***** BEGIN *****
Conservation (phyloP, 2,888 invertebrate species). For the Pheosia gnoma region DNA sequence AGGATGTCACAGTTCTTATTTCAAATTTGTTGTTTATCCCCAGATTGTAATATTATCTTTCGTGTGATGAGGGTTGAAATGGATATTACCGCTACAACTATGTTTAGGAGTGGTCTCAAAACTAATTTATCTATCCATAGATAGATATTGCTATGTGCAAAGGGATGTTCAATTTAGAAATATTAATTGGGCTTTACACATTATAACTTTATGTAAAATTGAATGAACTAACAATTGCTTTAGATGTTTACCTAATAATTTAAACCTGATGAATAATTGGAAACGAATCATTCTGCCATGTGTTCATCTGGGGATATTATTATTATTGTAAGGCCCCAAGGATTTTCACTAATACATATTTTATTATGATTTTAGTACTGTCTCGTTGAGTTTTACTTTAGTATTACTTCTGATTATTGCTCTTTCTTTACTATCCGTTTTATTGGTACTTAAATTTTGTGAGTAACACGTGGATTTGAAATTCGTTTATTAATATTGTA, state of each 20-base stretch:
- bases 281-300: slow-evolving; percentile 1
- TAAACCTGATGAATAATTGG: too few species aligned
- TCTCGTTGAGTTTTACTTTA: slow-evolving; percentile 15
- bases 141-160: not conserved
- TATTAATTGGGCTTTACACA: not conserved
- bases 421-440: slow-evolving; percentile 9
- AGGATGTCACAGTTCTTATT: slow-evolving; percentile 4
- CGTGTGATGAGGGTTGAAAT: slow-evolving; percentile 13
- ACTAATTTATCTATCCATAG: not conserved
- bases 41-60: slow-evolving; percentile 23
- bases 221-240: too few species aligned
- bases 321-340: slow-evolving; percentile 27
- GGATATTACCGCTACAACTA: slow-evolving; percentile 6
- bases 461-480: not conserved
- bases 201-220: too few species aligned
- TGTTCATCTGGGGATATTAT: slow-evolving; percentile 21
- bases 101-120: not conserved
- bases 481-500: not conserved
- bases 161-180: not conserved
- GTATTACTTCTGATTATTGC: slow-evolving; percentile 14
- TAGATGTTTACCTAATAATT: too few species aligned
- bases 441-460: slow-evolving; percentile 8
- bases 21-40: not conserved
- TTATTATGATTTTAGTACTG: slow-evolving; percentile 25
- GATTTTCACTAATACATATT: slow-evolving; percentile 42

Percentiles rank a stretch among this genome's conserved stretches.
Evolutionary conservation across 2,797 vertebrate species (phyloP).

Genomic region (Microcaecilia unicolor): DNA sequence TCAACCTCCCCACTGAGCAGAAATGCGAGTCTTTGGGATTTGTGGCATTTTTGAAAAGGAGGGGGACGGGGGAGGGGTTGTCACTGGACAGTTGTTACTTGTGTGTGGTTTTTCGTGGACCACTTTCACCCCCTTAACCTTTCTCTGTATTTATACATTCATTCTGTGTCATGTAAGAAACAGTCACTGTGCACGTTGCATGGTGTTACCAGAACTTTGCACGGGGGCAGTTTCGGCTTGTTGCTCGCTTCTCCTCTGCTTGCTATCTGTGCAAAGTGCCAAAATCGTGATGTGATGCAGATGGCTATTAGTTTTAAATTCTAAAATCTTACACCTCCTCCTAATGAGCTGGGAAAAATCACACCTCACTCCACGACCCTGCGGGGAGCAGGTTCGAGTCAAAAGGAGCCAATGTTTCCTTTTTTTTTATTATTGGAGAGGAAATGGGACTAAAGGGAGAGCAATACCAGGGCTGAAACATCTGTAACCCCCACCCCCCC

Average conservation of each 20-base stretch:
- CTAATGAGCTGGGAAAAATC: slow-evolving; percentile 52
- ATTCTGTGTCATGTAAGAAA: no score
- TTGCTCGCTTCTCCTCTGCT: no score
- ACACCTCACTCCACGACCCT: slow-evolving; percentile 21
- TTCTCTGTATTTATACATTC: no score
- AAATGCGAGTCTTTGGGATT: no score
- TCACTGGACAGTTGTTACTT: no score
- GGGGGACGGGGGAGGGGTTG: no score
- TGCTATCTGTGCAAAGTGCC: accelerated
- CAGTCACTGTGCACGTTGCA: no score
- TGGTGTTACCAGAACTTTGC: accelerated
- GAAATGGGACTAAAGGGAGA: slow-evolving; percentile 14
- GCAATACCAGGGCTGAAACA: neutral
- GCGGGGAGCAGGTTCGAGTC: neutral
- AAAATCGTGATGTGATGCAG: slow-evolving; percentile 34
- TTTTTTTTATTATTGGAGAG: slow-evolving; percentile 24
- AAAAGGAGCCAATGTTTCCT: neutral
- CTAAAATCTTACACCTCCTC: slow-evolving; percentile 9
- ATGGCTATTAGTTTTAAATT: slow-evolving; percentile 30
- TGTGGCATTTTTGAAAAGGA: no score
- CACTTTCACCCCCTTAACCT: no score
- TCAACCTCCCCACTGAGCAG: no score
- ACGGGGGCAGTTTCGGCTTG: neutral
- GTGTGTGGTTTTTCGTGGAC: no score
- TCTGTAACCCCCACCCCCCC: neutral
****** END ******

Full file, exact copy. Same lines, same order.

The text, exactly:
Conservation (phyloP, 2,888 invertebrate species). For the Pheosia gnoma region DNA sequence AGGATGTCACAGTTCTTATTTCAAATTTGTTGTTTATCCCCAGATTGTAATATTATCTTTCGTGTGATGAGGGTTGAAATGGATATTACCGCTACAACTATGTTTAGGAGTGGTCTCAAAACTAATTTATCTATCCATAGATAGATATTGCTATGTGCAAAGGGATGTTCAATTTAGAAATATTAATTGGGCTTTACACATTATAACTTTATGTAAAATTGAATGAACTAACAATTGCTTTAGATGTTTACCTAATAATTTAAACCTGATGAATAATTGGAAACGAATCATTCTGCCATGTGTTCATCTGGGGATATTATTATTATTGTAAGGCCCCAAGGATTTTCACTAATACATATTTTATTATGATTTTAGTACTGTCTCGTTGAGTTTTACTTTAGTATTACTTCTGATTATTGCTCTTTCTTTACTATCCGTTTTATTGGTACTTAAATTTTGTGAGTAACACGTGGATTTGAAATTCGTTTATTAATATTGTA, state of each 20-base stretch:
- bases 281-300: slow-evolving; percentile 1
- TAAACCTGATGAATAATTGG: too few species aligned
- TCTCGTTGAGTTTTACTTTA: slow-evolving; percentile 15
- bases 141-160: not conserved
- TATTAATTGGGCTTTACACA: not conserved
- bases 421-440: slow-evolving; percentile 9
- AGGATGTCACAGTTCTTATT: slow-evolving; percentile 4
- CGTGTGATGAGGGTTGAAAT: slow-evolving; percentile 13
- ACTAATTTATCTATCCATAG: not conserved
- bases 41-60: slow-evolving; percentile 23
- bases 221-240: too few species aligned
- bases 321-340: slow-evolving; percentile 27
- GGATATTACCGCTACAACTA: slow-evolving; percentile 6
- bases 461-480: not conserved
- bases 201-220: too few species aligned
- TGTTCATCTGGGGATATTAT: slow-evolving; percentile 21
- bases 101-120: not conserved
- bases 481-500: not conserved
- bases 161-180: not conserved
- GTATTACTTCTGATTATTGC: slow-evolving; percentile 14
- TAGATGTTTACCTAATAATT: too few species aligned
- bases 441-460: slow-evolving; percentile 8
- bases 21-40: not conserved
- TTATTATGATTTTAGTACTG: slow-evolving; percentile 25
- GATTTTCACTAATACATATT: slow-evolving; percentile 42

Percentiles rank a stretch among this genome's conserved stretches.
Evolutionary conservation across 2,797 vertebrate species (phyloP).

Genomic region (Microcaecilia unicolor): DNA sequence TCAACCTCCCCACTGAGCAGAAATGCGAGTCTTTGGGATTTGTGGCATTTTTGAAAAGGAGGGGGACGGGGGAGGGGTTGTCACTGGACAGTTGTTACTTGTGTGTGGTTTTTCGTGGACCACTTTCACCCCCTTAACCTTTCTCTGTATTTATACATTCATTCTGTGTCATGTAAGAAACAGTCACTGTGCACGTTGCATGGTGTTACCAGAACTTTGCACGGGGGCAGTTTCGGCTTGTTGCTCGCTTCTCCTCTGCTTGCTATCTGTGCAAAGTGCCAAAATCGTGATGTGATGCAGATGGCTATTAGTTTTAAATTCTAAAATCTTACACCTCCTCCTAATGAGCTGGGAAAAATCACACCTCACTCCACGACCCTGCGGGGAGCAGGTTCGAGTCAAAAGGAGCCAATGTTTCCTTTTTTTTTATTATTGGAGAGGAAATGGGACTAAAGGGAGAGCAATACCAGGGCTGAAACATCTGTAACCCCCACCCCCCC

Average conservation of each 20-base stretch:
- CTAATGAGCTGGGAAAAATC: slow-evolving; percentile 52
- ATTCTGTGTCATGTAAGAAA: no score
- TTGCTCGCTTCTCCTCTGCT: no score
- ACACCTCACTCCACGACCCT: slow-evolving; percentile 21
- TTCTCTGTATTTATACATTC: no score
- AAATGCGAGTCTTTGGGATT: no score
- TCACTGGACAGTTGTTACTT: no score
- GGGGGACGGGGGAGGGGTTG: no score
- TGCTATCTGTGCAAAGTGCC: accelerated
- CAGTCACTGTGCACGTTGCA: no score
- TGGTGTTACCAGAACTTTGC: accelerated
- GAAATGGGACTAAAGGGAGA: slow-evolving; percentile 14
- GCAATACCAGGGCTGAAACA: neutral
- GCGGGGAGCAGGTTCGAGTC: neutral
- AAAATCGTGATGTGATGCAG: slow-evolving; percentile 34
- TTTTTTTTATTATTGGAGAG: slow-evolving; percentile 24
- AAAAGGAGCCAATGTTTCCT: neutral
- CTAAAATCTTACACCTCCTC: slow-evolving; percentile 9
- ATGGCTATTAGTTTTAAATT: slow-evolving; percentile 30
- TGTGGCATTTTTGAAAAGGA: no score
- CACTTTCACCCCCTTAACCT: no score
- TCAACCTCCCCACTGAGCAG: no score
- ACGGGGGCAGTTTCGGCTTG: neutral
- GTGTGTGGTTTTTCGTGGAC: no score
- TCTGTAACCCCCACCCCCCC: neutral